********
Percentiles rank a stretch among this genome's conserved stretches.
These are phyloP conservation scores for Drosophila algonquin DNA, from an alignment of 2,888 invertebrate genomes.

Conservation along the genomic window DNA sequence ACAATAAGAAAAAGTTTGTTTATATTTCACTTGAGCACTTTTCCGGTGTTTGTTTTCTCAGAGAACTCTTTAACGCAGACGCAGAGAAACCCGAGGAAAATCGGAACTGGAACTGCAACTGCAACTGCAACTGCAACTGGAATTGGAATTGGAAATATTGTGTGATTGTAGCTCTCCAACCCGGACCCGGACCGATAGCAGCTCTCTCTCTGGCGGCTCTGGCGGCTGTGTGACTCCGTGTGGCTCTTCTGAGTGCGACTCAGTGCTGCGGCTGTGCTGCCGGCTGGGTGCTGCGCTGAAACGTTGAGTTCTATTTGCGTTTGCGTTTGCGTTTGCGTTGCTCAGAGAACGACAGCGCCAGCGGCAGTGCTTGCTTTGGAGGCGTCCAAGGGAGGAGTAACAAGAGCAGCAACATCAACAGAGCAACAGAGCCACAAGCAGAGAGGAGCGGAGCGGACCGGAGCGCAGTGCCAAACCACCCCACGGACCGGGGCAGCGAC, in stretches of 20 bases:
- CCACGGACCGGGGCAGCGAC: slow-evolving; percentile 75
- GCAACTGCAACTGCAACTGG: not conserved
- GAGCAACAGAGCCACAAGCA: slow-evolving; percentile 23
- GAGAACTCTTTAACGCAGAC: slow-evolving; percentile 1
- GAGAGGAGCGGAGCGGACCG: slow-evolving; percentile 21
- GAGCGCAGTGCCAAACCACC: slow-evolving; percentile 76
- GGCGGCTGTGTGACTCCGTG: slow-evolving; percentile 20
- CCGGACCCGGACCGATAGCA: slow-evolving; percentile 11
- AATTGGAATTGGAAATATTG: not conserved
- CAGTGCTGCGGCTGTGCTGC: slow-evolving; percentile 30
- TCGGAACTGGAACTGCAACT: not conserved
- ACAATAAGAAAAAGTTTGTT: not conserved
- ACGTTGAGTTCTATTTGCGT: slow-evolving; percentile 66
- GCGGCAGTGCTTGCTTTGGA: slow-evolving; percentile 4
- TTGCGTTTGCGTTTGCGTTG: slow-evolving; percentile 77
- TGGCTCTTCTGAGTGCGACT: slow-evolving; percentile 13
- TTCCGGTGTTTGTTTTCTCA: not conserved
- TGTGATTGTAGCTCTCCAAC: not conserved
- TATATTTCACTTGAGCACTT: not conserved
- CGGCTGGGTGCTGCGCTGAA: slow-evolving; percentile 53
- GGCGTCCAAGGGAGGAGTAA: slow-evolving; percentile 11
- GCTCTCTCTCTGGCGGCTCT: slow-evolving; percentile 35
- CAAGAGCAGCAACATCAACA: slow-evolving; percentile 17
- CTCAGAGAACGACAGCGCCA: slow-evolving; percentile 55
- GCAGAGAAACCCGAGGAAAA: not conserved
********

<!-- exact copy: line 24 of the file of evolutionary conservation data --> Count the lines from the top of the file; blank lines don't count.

- GGCGTCCAAGGGAGGAGTAA: slow-evolving; percentile 11